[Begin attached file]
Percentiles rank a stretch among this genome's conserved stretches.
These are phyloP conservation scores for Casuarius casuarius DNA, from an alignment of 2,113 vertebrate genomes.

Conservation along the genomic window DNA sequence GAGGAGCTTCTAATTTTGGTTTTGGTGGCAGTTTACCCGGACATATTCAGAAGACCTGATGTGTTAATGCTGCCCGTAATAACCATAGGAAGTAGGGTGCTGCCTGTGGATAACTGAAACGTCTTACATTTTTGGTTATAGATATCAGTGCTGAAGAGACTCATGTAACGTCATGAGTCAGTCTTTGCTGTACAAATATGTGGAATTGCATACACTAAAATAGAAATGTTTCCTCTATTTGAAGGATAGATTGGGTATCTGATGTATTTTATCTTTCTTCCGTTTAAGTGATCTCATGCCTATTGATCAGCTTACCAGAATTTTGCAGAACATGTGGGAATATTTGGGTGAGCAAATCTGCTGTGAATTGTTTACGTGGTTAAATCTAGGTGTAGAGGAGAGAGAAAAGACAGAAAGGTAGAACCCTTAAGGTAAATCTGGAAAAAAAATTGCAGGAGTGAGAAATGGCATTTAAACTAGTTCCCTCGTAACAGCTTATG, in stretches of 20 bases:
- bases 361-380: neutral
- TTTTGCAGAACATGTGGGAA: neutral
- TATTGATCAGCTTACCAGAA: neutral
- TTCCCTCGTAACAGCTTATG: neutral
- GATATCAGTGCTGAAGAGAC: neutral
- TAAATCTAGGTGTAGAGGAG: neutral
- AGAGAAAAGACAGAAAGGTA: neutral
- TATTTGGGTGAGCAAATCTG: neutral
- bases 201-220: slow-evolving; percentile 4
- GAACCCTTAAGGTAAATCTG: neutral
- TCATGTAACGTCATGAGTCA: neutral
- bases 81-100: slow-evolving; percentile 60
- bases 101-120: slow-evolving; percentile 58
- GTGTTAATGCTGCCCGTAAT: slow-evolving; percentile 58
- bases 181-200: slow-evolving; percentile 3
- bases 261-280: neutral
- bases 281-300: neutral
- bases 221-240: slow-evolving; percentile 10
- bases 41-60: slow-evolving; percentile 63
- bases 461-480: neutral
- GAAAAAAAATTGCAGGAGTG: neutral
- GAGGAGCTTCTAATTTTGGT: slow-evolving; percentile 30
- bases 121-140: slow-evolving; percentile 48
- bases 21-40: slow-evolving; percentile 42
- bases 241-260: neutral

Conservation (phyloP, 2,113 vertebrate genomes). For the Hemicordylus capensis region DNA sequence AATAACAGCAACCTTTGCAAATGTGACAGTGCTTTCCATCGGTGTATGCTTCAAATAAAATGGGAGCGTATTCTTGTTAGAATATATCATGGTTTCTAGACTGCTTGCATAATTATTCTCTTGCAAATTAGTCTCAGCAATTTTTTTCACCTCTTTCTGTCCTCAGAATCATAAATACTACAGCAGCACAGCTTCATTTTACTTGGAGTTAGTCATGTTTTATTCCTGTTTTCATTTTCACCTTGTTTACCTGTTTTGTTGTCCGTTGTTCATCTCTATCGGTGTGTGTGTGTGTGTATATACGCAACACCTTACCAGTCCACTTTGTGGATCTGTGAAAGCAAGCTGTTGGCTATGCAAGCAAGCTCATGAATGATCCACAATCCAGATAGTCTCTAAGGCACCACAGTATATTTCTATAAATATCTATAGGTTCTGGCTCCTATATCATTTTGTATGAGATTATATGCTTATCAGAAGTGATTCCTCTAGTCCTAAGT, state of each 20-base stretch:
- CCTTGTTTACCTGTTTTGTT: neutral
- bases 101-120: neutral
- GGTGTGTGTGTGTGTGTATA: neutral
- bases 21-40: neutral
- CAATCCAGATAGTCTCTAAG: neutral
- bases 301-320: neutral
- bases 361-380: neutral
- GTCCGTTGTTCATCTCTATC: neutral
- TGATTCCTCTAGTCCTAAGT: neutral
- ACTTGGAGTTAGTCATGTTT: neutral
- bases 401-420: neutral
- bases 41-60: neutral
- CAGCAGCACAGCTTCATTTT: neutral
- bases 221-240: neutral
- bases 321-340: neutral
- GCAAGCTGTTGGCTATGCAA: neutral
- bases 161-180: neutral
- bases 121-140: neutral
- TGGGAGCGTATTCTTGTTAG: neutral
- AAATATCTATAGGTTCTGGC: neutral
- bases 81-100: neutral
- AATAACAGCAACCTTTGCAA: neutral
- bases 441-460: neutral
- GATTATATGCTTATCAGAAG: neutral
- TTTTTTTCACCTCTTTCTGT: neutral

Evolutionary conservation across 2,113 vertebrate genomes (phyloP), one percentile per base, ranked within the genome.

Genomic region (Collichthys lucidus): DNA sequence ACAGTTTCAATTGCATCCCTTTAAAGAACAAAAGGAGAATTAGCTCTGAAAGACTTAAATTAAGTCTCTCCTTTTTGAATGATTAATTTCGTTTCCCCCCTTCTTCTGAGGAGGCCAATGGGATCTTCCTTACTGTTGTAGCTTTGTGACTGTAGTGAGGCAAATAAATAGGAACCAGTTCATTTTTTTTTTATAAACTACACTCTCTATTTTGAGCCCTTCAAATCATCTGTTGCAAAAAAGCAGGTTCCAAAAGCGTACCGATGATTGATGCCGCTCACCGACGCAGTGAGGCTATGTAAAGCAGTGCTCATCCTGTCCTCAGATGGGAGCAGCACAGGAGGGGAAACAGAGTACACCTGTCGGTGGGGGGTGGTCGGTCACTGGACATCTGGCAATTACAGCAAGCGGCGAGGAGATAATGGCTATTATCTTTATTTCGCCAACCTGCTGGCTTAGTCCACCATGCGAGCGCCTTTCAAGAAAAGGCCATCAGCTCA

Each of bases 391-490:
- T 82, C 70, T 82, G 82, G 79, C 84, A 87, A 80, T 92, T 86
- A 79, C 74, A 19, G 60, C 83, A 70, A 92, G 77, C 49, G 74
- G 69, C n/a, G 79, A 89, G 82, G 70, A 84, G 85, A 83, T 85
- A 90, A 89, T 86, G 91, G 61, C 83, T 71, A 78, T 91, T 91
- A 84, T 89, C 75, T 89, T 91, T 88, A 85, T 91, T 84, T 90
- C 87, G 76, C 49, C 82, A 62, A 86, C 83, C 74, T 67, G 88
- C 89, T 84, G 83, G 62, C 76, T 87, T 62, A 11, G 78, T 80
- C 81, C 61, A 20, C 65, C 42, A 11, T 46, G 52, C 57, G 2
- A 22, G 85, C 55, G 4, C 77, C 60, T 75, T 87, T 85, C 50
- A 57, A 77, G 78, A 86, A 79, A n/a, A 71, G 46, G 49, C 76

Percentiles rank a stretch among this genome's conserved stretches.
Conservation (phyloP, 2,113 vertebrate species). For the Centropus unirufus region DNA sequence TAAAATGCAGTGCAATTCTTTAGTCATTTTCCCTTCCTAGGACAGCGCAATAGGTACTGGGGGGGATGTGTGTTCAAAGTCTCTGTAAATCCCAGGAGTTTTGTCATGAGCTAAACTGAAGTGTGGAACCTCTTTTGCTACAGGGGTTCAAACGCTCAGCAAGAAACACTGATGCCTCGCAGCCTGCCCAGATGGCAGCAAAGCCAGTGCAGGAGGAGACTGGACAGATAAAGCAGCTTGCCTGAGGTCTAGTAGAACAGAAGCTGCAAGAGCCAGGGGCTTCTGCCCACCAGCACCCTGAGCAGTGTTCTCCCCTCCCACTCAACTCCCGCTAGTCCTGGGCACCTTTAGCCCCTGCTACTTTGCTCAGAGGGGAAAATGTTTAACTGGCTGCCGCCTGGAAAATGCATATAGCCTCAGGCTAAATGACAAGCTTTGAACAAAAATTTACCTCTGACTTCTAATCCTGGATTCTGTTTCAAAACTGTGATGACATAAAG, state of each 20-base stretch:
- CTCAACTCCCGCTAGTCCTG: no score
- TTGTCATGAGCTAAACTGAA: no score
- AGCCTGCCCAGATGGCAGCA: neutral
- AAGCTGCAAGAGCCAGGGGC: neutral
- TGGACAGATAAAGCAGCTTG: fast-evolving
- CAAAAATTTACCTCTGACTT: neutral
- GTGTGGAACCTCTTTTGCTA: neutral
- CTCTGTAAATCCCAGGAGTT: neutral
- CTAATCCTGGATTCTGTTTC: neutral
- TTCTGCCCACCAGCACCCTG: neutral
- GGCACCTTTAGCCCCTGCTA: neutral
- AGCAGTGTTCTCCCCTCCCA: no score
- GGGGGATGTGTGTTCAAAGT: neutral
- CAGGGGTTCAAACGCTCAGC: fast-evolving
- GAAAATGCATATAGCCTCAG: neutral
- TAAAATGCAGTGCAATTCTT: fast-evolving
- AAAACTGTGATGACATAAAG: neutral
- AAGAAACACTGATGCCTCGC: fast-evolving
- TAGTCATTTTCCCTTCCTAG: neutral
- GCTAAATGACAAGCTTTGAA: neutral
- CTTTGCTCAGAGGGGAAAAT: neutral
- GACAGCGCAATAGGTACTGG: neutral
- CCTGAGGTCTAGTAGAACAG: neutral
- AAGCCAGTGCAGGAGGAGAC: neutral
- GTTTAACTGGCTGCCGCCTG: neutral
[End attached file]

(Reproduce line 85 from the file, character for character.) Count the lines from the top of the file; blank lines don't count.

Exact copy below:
- TAAAATGCAGTGCAATTCTT: fast-evolving